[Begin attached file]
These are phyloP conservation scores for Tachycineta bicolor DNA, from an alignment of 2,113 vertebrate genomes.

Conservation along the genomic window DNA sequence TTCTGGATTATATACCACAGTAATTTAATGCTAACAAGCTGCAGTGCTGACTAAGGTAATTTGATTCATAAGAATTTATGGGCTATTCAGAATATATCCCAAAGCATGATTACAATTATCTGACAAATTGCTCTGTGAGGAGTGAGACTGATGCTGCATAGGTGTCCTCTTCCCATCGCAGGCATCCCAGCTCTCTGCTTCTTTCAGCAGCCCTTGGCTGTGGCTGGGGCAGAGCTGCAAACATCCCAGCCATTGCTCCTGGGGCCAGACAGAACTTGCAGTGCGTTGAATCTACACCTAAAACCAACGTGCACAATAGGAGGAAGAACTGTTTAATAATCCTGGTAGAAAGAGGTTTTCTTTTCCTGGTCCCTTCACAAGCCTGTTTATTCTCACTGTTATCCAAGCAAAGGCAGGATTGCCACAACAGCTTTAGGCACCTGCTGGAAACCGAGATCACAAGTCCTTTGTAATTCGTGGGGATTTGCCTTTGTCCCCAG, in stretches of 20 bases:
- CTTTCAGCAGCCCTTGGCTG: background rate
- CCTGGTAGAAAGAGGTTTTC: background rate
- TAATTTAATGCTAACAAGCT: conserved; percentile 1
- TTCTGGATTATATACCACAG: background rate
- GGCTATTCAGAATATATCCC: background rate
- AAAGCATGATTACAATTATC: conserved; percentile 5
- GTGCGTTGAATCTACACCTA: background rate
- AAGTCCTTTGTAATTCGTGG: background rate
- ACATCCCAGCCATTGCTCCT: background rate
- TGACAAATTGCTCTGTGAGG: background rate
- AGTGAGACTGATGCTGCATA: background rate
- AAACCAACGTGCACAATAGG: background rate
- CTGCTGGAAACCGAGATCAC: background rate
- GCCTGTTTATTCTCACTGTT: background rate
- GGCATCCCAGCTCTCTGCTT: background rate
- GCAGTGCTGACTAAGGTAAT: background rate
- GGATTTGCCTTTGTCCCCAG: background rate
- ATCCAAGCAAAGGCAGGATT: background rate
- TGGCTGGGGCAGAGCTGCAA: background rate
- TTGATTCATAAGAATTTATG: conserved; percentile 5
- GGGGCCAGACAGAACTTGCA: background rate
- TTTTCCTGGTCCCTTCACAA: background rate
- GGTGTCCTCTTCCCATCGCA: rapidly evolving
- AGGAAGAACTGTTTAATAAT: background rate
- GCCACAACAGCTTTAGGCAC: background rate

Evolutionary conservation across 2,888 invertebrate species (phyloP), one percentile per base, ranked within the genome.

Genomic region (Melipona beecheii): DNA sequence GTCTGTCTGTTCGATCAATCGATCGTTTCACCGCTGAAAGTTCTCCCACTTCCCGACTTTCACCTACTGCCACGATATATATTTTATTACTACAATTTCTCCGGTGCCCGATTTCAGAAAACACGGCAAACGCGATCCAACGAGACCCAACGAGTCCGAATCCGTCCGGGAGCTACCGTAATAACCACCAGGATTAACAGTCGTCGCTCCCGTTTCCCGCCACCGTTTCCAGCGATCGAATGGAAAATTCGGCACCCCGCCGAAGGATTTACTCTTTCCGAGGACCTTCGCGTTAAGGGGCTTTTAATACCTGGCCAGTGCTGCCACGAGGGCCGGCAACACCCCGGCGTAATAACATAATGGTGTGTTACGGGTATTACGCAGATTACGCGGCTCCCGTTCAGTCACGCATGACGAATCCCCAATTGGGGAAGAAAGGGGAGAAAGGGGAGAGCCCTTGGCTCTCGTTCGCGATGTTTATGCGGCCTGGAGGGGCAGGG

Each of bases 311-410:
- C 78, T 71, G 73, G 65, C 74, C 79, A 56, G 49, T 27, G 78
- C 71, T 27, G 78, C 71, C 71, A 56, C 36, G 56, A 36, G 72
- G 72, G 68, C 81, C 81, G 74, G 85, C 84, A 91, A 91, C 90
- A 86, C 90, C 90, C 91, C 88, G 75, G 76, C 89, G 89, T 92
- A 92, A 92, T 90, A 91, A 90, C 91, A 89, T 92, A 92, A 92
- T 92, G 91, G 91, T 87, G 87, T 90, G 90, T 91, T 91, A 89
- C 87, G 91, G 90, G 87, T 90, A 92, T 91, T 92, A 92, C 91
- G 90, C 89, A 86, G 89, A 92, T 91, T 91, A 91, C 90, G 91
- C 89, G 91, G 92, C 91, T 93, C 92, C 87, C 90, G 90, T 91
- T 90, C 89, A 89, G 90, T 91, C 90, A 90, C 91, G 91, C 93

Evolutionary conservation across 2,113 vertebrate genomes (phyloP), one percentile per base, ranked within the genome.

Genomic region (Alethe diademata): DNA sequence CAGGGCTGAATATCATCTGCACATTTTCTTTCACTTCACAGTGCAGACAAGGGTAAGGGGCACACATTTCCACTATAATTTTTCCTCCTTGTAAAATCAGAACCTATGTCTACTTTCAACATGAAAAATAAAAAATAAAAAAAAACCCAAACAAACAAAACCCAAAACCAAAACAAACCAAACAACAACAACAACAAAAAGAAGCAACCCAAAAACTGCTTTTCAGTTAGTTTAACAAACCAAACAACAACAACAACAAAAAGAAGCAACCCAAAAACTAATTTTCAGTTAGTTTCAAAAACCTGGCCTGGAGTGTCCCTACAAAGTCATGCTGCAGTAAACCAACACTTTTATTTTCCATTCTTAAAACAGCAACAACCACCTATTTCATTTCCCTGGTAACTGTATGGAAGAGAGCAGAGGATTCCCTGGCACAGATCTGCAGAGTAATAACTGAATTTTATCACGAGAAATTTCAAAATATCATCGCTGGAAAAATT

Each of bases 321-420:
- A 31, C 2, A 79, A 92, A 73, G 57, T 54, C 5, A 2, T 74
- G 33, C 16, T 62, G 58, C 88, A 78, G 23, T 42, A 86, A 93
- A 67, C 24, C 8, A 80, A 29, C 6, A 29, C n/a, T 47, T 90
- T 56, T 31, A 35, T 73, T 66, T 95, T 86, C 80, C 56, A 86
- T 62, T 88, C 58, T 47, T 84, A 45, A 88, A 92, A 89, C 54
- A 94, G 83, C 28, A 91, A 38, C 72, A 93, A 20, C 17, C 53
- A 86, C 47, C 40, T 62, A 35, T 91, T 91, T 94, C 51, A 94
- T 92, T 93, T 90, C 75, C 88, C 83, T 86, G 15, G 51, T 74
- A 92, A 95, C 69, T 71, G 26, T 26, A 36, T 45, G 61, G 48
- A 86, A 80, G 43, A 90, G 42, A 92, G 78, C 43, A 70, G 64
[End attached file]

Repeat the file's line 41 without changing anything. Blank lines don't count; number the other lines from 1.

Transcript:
Evolutionary conservation across 2,113 vertebrate genomes (phyloP), one percentile per base, ranked within the genome.